President to condemn state-level attempts to undermine ballot access as Senate plans to revive voting rights legislation
Garland issues chilling warning to perpetrators of Jan. 6 ‘at any level’
President Joe Biden and Vice President Kamala Harris will travel to Atlanta, Georgia to urge the passage of federal voting rights protections, as members of Congress prepare to revive legislation to expand ballot access and combat voter suppression after Republicans have repeatedly blocked several measures from receiving a vote.
Their remarks on 11 January will address the need to pass legislation “to protect the constitutional right to vote and the integrity of our elections from corrupt attempts to strip law-abiding citizens of their fundamental freedoms and allow partisan state officials to undermine vote counting processes”, according to the White House.
In a letter to members of the Senate on Monday, Senate Majority Leader Chuck Schumer pledged to change the Senate’s filibuster rules on or before 17 January if Republicans once again obstruct a vote to bring legislation to the floor.
A growing body of lawmakers and civil rights advocates have pressed Democratic senators to dismantle the Senate’s procedural rules, as protests outside the White House and hunger strikes have demanded that the president push his party to intervene. Senate Democrats need the support of at least 10 Republicans to reach a 60-vote threshold to break a filibuster.
Democratic US Senator Kyrsten Sinema has signalled that she is not willing to amend the 60-vote rule, potentially stymying her party’s efforts to protect the right to vote against a tidal wave of GOP attempts to restrict ballot access and consolidate electoral oversight into the hands of Republican-dominated state legislatures.
In the aftermath of the assault on the US Capitol on 6 January, which sought to overturn the results of the 2020 presidential election, Republican state lawmakers – buoyed by the same baseless “stolen election” narrative that fuelled the Capitol riots – have passed at least 32 new laws in 17 states to change the rules of election administration and strip oversight from election officials.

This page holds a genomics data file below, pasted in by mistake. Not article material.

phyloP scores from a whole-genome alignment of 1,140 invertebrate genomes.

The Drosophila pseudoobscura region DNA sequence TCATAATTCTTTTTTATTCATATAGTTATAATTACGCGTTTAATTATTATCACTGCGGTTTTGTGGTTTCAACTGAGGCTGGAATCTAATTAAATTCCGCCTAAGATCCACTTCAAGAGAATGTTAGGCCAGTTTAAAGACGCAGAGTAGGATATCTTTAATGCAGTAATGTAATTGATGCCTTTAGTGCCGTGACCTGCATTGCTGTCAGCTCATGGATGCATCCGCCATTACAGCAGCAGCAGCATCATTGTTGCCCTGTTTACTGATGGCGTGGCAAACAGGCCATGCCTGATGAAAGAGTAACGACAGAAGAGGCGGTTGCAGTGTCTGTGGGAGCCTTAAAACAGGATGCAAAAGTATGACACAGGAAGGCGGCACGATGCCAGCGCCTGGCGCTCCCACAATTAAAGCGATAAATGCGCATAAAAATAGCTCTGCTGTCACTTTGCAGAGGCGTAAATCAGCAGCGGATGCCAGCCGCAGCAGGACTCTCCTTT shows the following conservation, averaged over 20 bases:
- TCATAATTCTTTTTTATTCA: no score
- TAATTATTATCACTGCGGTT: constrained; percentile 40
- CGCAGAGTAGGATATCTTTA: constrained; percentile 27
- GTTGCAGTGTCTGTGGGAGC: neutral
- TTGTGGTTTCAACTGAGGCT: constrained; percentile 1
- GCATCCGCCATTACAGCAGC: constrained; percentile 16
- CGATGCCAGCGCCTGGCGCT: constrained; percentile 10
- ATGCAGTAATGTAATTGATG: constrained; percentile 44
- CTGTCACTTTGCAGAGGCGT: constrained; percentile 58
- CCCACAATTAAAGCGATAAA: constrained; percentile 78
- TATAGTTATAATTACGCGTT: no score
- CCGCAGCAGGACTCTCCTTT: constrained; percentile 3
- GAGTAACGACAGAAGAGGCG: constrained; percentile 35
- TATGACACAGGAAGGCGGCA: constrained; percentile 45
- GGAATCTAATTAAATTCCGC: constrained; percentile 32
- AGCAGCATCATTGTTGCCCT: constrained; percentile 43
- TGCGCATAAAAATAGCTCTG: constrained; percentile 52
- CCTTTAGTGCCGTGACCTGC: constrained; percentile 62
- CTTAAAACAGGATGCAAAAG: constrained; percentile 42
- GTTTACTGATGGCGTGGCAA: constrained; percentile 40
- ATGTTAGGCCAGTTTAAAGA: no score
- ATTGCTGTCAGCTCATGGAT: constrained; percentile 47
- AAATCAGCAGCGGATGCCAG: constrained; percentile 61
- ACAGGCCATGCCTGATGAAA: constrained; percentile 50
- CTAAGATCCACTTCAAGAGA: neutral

Republican lawmakers filed at least 262 bills in 41 states in 2021 alone, and more are expected as legislative sessions resume in 2022, according to States United for Democracy.
Hundreds of election workers and officials involved with the process of election administration have also faced threats and harassment from those emboldened by the same election fraud lies.
A parallel effort saw the passage of at 24 laws in 19 states restricting ballot access, after GOP lawmakers filed more than 440 bills in 49 states in 2021 alone, according to the Brennan Center for Justice at New York University School of Law.
More than a dozen bills restricting ballot access have been pre-filed ahead of 2022 legislative sessions in four states, and at least 88 bills in nine states will carry over from 2021 sessions.
“We must ask ourselves: if the right to vote is the cornerstone of our democracy, then how can we in good conscience allow for a situation in which the Republican Party can debate and pass voter suppression laws at the state level with only a simple majority vote, but not allow the United States Senate to do the same,” said Mr Schumer.
White House press secretary Jen Psaki told reporters on 5 January that President Biden supports a filibuster rule change around voting rights legislation.
“And this is reflective of the fact that while he is a creature of the Senate and somebody who respects the history of the Senate, he wants the Senate to function and he wants to move towards and is open to rules changes that will help the Senate function,” she said.
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